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Prince + His Freaky Bona Fides

Prince + His Freaky Bona Fides

By Teresa Wiltz



Because Prince just got the generation that fell somewhere in-between, and we always salute the ones who make zeitgeists.

By Teresa Wiltz

Editor’s note: We published this tribute to Prince a couple of years ago. Today, we can’t believe he’s gone. Good night sweet Prince, and thank you. We’ll be dancing tonight. 

Early on, around the time Prince released Dirty Mind and Controversy in 1980 and 1981, I swore allegiance to his Purple Majesty. So did all my friends. He was crazy-talented, a modern Mozart, a one-man band serving up the funk. And, let’s just say it: He was cute. Want proof? Check out a touring photo exhibit of a very young Prince.

With these early albums, Prince established his freaky bona fides: He permed his ‘fro and sported eyeliner, thongs and garter belts while singing enthusiastically about all kinds of kinky sex. Somehow, he made it all look masculine; soon, straight boys around the country were ringing their eyes in kohl, too. (Most skipped the garter belts.) Further adding to his allure, Prince shrouded himself in mystery, rarely doing interviews and making cryptic references to his background: Am I black or white? / Am I straight or gay? Way ahead of the curve, he created a multiculti, gender-bending world where black girls sounded like white girls and white girls sounded like black girls, and when it came to partying, everybody was invited: White, black, Puerto Rican / Everybody just a freakin’.

Prince tapped into the angst of a subgeneration, those of us sandwiched between the real boomers and Gen Xers.

So by 1982, when Prince released 1999, his fifth studio album, we were primed for what would become the definitive rock/R&B/funk/New Wave/erotic album of the decade. 1999 catapulted Prince into the mainstream, reaching multiplatinum status in record sales, and establishing him as a pop icon, becoming one of the first black artists to get regular airplay on MTV.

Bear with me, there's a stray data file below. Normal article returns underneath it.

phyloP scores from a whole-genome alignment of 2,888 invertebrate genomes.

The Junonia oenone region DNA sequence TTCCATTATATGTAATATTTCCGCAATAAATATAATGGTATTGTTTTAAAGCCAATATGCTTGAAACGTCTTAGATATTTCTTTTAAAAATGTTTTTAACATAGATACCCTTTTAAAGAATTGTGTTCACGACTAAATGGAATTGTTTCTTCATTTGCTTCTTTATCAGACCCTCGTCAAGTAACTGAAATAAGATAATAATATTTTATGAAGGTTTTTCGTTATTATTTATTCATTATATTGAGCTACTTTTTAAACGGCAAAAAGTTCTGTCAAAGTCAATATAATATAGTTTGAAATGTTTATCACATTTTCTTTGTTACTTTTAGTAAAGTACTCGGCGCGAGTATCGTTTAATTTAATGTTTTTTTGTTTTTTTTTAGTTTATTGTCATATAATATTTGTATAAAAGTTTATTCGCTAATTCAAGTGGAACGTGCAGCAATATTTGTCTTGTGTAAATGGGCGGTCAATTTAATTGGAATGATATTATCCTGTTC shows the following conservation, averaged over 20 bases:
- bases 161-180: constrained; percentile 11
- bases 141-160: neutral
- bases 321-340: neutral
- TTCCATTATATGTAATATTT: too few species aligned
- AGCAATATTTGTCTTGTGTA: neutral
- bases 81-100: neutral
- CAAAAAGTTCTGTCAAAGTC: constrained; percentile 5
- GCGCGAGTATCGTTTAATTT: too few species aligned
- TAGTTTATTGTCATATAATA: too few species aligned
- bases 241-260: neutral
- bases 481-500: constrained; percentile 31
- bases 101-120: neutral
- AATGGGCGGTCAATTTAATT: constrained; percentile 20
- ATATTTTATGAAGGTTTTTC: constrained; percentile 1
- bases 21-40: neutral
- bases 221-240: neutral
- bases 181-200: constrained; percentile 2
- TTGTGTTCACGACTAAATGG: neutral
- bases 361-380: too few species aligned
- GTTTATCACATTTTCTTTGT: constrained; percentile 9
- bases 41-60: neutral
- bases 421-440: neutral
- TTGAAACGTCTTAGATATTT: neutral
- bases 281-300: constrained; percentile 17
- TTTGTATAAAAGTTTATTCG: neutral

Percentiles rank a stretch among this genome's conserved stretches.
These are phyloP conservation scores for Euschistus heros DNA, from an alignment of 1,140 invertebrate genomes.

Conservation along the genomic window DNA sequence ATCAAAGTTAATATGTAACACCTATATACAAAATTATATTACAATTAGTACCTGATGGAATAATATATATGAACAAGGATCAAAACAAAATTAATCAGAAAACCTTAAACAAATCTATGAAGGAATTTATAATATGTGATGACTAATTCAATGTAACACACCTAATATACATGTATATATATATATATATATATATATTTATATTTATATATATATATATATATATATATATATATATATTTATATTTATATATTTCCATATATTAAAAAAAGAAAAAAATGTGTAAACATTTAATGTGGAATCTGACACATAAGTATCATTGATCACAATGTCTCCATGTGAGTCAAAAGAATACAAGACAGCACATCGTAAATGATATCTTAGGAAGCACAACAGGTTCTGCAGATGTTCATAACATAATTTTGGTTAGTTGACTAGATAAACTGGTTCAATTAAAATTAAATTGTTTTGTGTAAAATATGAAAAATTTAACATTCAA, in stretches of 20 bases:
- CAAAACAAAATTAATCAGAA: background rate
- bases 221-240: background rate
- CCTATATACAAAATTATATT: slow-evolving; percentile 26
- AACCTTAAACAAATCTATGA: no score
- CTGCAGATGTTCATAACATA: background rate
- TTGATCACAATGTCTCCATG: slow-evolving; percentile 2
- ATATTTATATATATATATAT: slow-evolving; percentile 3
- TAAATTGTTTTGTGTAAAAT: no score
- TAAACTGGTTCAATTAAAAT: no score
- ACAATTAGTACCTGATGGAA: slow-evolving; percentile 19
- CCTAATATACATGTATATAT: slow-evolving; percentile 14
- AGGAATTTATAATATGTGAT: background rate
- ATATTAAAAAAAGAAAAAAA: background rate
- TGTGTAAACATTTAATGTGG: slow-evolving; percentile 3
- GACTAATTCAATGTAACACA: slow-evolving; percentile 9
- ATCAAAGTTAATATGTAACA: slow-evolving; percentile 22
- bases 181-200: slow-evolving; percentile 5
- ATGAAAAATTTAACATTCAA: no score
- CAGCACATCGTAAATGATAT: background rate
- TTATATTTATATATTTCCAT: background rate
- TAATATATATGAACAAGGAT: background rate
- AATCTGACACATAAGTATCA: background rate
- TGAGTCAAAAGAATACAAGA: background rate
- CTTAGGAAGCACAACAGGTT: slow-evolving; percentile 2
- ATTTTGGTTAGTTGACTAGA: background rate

There’s a reason for this: With 1999, Prince tapped into the angst of a subgeneration, those of us sandwiched between the real boomers and Gen Xers. We were integration babies coming of age with Ronald Reagan as president; the early ‘80s were a time of disaffection. By the time we hit college, the economy was in the toilet, disco was dead and Gordon Gekko-esque yuppies ruled. As kids, we watched the real boomers protest, tune in and drop out, but by the time we hit our teens, we weren’t sure what we were supposed to be protesting. We were left with the drugs and not much else, truly rebels without a cause.

With 1999, his first double album, Prince became the voice for all that defiance looking for a target — and he set it to a booty-shaking beat. Back then, the year 2000 sounded like another world — or rather, the end of it. We grew up with the specter of nuclear war hanging over our heads, when it really felt like it could all end at any minute with the push of a button. 

Album cover in purple with words PRINCE 1999 in illustrative form

Guest appearance of Prince in an episode of New Girl

Prince hit puberty after the sexual revolution — and like the rest of us, he was still trying to figure out what it all meant. 

Prince got that. Our worries were his worries. The title song, brooding and fretful, explored fears about an impending apocalypse. It opened with a robotic voice intoning, Don’t worry; I won’t hurt you / I only want you to have some fun, before bursting into a pounding, New Wave-y dance anthem. His solution to the bad news on the telly? D.M.S.R., or Dance, Music, Sex, Romance, a full on embrace of nihilism. Prince, born in the late ‘50s, hit puberty after the sexual revolution and the advent of “the pill” — and like the rest of us, he was still trying to figure out what it all meant. You hear that confusion in the lyrics to the rollicking Let’s Pretend We’re Married, where the protagonist can’t decide if he wants matrimony — or a really raunchy one-night stand.

1999 was on constant rotation in many a Walkman. We didn’t just dance to it, though dance we did. We parsed his clever lyrics for hidden meanings. Was Little Red Corvette about a car — or some wayward woman? What’s up with the screams at the end of Lady Cab Driver? For all the f*** it, let’s f*** philosophizing, when listening to 1999, you never got the feeling all that sex helped Prince resolve his fears of an impending 21st-century Armageddon. His God, “the creator of man,” is an ever-present force, watching and taking notes. 

Today, Prince is a lot less mysterious, seemingly a lot more comfortable playing front and center. He’s still cranking out albums at a prodigious clip. But now he’s ditched the perm for another ‘fro and appeared in the post-Super Bowl episode of New Girl alongside Zooey Deschanel (what was that about?). In Sochi, U.S. Olympic skater Jason Brown, 19, skated to The Purple One’s The Question of U while sporting a blinged-out Prince symbol on his back.

Thirty-two years later, Prince is still inspiring generations of rebels with/without a cause.

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